Last Veterans Day Parade
(November 12, 2010)
|The Colonel has retired from the Air Force. We have bought a home in Milwaukee and will be headed there in May of 2011 after the daughter graduates from high school. For the past three years we have been stationed in Colorado Springs, Colorado--a very military town. The Air Force has three bases to include the US Air Force Academy. |
The Army has Ft Carson on the south end of the Springs and at their one base, there are twice as many GIs as all the Air Force bases in town combined. You cannot pull into a parking lot anywhere in this town and fail to find a vehicle with a military sticker on it. Many of the leading and local businesses offer a military discount to their customers. The Air Force Academy has sailplane and parachute training going on almost every day, so I have small planes and gliders
Van E. Harl
|flying over my house non-stop. Peterson AFB shares their runway with the local airport. Because Colorado Springs is in the middle of the country, military aircraft of every kind and branch of service stop off here to gas up, to include B17 and B24 WWII era bombers. I am waiting for the lighter-than-air dirigibles to pass through.|
|At times 8,000 to 10,000 Ft Carson soldiers are deployed to the middle-east. This also means not a month goes by without a death of a locally stationed Soldier. Ft. Carson has lost over 300 soldiers in combat since 9-11. There is a cemetery at the Air Force Academy and funerals for fallen Airmen are held there, less frequently than the Army but still the loss. Last weekend the City of Colorado Springs held its Veterans Day Parade. |
There were over 100 entries in this year's parade. Colorado Springs has about 500,000 people compared to the Denver Metro area that is in the multiple millions of people. The Springs has the largest Veterans Day parade in the Rocky Mountain region. The city has to turn groups away every year in order to keep the event manageable. There is a waiting list for groups that are willing to go on stand-by, in order to possibly get the chance at the last moment to march in this parade. The downtown street where they march is packed on both sides with flag waving viewers and veterans wearing military marked ball caps, tee shirts and old uniform items. I am retired Air Force and that makes me an old veteran.
My wife is now a newly retired old veteran. The Colonel belongs to the Society of Air Force Nurses and for the past three years in Colorado they have marched in the Veterans Day Parade. I am a Colorado Rangers and for the past three years my Ranger Troop has augmented the Colorado Springs Police Department during the Veterans Day Parade. For me is it a labor of love. This year I was the call-out-commander of our Troop so I had to coordinate the Rangers working the parade. It also meant that I had to walk the entire parade route (1.5 miles long) multiple times that morning checking on Rangers posted along the way. My feet were sore, but I got to talk to everyone along the way, new and old veterans and their families. When you are in uniform you can walk up to anyone and they will talk to you.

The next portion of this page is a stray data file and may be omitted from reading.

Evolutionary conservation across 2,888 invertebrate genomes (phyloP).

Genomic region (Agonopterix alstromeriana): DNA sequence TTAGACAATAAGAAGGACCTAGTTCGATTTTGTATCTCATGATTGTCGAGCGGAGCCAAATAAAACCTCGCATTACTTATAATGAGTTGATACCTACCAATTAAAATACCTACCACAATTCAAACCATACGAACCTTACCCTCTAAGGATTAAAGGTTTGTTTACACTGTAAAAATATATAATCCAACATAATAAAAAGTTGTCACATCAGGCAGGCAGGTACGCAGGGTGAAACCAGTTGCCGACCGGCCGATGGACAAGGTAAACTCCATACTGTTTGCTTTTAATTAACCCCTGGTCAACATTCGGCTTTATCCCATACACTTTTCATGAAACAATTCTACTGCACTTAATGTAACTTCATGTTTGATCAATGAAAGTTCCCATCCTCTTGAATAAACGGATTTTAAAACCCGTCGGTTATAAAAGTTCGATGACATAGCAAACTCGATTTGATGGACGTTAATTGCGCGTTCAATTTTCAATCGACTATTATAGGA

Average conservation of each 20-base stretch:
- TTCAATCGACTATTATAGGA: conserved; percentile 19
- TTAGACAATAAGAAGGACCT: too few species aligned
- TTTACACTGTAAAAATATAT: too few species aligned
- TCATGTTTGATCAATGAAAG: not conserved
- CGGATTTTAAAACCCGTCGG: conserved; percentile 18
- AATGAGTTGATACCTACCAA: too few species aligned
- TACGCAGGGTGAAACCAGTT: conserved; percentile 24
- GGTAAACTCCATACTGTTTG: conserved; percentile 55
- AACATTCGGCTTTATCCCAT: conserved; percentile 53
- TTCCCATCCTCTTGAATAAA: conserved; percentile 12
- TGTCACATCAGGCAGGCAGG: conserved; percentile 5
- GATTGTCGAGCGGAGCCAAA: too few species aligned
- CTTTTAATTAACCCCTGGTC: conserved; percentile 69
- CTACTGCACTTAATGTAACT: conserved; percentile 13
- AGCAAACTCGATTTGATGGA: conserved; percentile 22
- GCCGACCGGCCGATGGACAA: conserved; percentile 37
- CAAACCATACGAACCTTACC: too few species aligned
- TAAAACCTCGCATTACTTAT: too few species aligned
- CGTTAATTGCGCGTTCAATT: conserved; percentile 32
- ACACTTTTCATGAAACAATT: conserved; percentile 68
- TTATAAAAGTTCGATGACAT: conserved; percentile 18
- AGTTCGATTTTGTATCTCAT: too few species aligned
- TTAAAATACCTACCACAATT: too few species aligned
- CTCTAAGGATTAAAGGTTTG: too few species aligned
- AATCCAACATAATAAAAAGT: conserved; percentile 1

The problem is this will be our last Veterans Day Parade in the Rocky Mountains. As my wife and her AF nurse group marched pass me on the parade route I did something very unprofessional, I walked out into the formation of nurses and kissed my most beloved veteran. I am not sure anyone even noticed, but it was our last parade. I called an old veteran friend in Milwaukee after he had attended a Veterans Day Parade there. He was a little disappointed at the lack of support and turn out of the public in honor of Veterans in his hometown. “Milwaukee is not a big supporter of the military” he stated to me on the phone. Well there will have two new Veterans in their town next year. I guess we will have to be proactive about our demonstration of support to this country's women and men who serve and protect us to maintain our great way of life. The Air Force flew two C130 aircraft right down the parade route below 1000 feet of elevation. That is what I call air support and a great crowd pleaser. Again we Aim High.
By Van E. Harl
Major Van E. Harl, USAF Ret., was a career police officer in the U.S. Air Force. He was the Deputy Chief of police at two Air Force Bases and the Commander of Law Enforcement Operations at another. Major Harl is a graduate of the U.S. Army Infantry School, the Air Force Squadron Officer School and the Air Command and Staff College. After retiring from the Air Force he was a state police officer in Nevada.
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